Hello and Happy Monday,
 
I spent the weekend at Wanderlust in Snowshoe, WV. Wanderlust is a yoga and music festival. I love yoga so to pack up and go away for the weekend to practice and learn is a no-brainer. I love learning about the yoga practice, about yoga philosophy, the stories, the deities, the perspectives of other teachers. Going away and immersing in yoga for a day or two is a great way for me to learn. And as expected, I learned so much this weekend.
 
Svadhyaya, self-study, is our focus and spending a weekend with a bunch of yoga teachers is just another way to do that. One thing I have learned, a long time ago, was managing expectations. This is something I am constantly working on and reminding myself to manage. One of the main reasons we choose to go to Wanderlust was because one of our favorite bands, Nahko and Medicine for the People were going to be there. I was also happy that MC Yogi and his wife, Amanda Giacomini were going to be there, as we have practiced with them before and it’s always fun. With that said, I wasn’t expecting a transformational weekend, I honestly was just looking to have some fun. And I did, Nahko put on a great performance and played some of my very favorite songs, which I hadn’t heard him sing live before, and MC Yogi and Amanda taught fun, light classes.
 
Everything is through our own lens. Everything. Amanda shared a Jataka Tale, which is a story about the many lives of Buddha before he was Buddha. There are over 500 of these short, cute stories about the Buddha’s lives as animals and they all have a moral. I love these stories, and I also think Amanda is a good storyteller. After class as we were walking out, I overheard the conversation from the people in front of me. I heard one of them say, “that was over the top” and when her friend asked what was over the top, she responded, whispering, “Amanda’s story.” And I was fascinated. I don’t know why I was, because I experience this all the time, two people having opposite experiences in the same room. Also, two people hearing different things from the same thing said.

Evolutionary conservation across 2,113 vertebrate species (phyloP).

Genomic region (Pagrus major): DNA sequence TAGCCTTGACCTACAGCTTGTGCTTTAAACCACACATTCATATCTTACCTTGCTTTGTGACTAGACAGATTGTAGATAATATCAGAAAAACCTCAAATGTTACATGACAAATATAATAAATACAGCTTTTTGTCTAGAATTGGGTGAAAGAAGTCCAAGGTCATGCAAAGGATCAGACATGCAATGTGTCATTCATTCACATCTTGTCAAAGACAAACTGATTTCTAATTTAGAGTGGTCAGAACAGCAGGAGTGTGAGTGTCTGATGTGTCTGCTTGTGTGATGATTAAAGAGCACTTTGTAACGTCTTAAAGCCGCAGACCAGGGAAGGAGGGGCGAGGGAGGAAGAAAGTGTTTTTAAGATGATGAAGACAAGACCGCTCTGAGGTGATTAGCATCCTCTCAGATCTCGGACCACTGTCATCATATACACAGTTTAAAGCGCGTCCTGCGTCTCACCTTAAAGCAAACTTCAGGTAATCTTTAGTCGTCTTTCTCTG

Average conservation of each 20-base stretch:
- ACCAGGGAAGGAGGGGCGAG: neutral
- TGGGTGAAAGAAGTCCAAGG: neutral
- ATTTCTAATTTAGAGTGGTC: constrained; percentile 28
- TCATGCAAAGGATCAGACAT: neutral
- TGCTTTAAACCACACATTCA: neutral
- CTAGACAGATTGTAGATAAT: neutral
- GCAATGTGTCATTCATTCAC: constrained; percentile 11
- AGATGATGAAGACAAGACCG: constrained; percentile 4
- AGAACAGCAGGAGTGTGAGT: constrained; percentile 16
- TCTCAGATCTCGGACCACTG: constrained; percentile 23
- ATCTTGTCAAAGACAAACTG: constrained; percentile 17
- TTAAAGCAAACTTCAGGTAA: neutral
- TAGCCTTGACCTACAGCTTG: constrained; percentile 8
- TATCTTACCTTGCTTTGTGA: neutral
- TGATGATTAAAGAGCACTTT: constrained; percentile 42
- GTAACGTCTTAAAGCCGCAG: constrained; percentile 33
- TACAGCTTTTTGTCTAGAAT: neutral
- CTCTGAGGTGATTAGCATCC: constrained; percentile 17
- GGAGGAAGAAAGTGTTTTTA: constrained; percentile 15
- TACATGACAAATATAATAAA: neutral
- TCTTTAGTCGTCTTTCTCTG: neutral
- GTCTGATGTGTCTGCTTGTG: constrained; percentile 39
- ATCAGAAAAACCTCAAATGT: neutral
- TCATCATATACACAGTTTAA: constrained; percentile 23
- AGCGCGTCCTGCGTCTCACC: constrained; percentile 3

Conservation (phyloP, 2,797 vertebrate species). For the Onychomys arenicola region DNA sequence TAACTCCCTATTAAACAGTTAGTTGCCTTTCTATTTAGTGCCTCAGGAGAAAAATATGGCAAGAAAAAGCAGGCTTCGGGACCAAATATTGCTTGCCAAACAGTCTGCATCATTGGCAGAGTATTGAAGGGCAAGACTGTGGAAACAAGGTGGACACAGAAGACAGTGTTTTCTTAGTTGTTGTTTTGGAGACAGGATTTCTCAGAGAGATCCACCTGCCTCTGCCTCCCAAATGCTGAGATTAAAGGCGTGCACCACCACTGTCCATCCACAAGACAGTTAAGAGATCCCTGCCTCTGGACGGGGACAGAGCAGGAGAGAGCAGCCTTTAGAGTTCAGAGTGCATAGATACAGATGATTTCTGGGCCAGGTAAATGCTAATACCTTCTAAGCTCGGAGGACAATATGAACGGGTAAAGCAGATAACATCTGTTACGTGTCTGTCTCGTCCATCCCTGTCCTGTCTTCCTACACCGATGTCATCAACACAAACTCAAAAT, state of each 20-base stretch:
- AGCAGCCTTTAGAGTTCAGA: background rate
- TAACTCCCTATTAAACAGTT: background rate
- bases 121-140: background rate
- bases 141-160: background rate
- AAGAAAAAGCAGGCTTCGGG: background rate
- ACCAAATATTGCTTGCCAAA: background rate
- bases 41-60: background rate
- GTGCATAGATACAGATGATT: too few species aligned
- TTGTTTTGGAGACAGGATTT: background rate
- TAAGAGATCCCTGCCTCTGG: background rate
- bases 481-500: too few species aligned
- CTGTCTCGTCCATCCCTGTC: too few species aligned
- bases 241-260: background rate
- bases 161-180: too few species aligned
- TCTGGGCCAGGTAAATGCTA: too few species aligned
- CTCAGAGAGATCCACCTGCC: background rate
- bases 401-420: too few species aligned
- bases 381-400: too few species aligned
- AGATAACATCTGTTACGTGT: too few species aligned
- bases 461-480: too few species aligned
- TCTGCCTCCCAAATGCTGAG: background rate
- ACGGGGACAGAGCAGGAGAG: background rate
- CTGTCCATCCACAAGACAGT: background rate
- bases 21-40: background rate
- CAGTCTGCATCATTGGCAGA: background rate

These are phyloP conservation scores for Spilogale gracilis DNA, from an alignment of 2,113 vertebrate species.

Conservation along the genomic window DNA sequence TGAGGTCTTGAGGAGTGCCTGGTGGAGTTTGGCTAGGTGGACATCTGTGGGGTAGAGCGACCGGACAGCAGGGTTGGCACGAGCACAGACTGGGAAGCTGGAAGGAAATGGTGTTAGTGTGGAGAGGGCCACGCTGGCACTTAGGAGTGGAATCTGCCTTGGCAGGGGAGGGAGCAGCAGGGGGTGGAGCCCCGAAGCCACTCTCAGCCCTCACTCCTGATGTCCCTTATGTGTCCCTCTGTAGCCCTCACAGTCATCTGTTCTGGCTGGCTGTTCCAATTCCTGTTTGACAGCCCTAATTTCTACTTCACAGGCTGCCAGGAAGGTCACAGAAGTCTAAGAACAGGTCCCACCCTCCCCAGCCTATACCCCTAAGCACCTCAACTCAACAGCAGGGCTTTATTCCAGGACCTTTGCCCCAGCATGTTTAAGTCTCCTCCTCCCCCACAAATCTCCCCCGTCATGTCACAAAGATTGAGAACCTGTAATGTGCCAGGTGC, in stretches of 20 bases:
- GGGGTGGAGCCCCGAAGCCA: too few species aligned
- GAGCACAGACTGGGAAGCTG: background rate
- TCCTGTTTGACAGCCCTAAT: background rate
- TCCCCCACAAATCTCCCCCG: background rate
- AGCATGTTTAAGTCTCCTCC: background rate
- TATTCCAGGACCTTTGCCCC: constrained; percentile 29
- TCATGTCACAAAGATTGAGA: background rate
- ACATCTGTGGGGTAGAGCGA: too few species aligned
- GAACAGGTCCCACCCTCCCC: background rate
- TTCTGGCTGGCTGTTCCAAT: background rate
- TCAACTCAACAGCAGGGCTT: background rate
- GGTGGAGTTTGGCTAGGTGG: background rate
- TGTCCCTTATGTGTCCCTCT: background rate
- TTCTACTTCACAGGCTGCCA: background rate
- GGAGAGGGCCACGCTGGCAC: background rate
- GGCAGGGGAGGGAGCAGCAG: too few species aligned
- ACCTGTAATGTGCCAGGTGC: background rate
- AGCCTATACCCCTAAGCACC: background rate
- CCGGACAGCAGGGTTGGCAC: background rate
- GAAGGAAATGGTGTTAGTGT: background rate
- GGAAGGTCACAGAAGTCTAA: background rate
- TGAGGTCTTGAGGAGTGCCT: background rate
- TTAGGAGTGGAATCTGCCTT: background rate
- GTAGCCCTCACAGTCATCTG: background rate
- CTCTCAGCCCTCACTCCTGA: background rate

We all have a story, a narrative that affects all that we take in and give out and it was amazing to have played out in front of me to serve as a reminder. A reminder that we all open to things differently, there is no you are ahead of me, or I am in the lead, we all are on our own path and it’s all perfect. I was proud of myself in that moment, I didn’t judge those women for not liking the Jataka Tale, I was instead understanding of how they could have that reaction. 
 
What are you learning? Are you taking time to reflect, to let things simmer before you make your judgments?
 
With Love,
Jess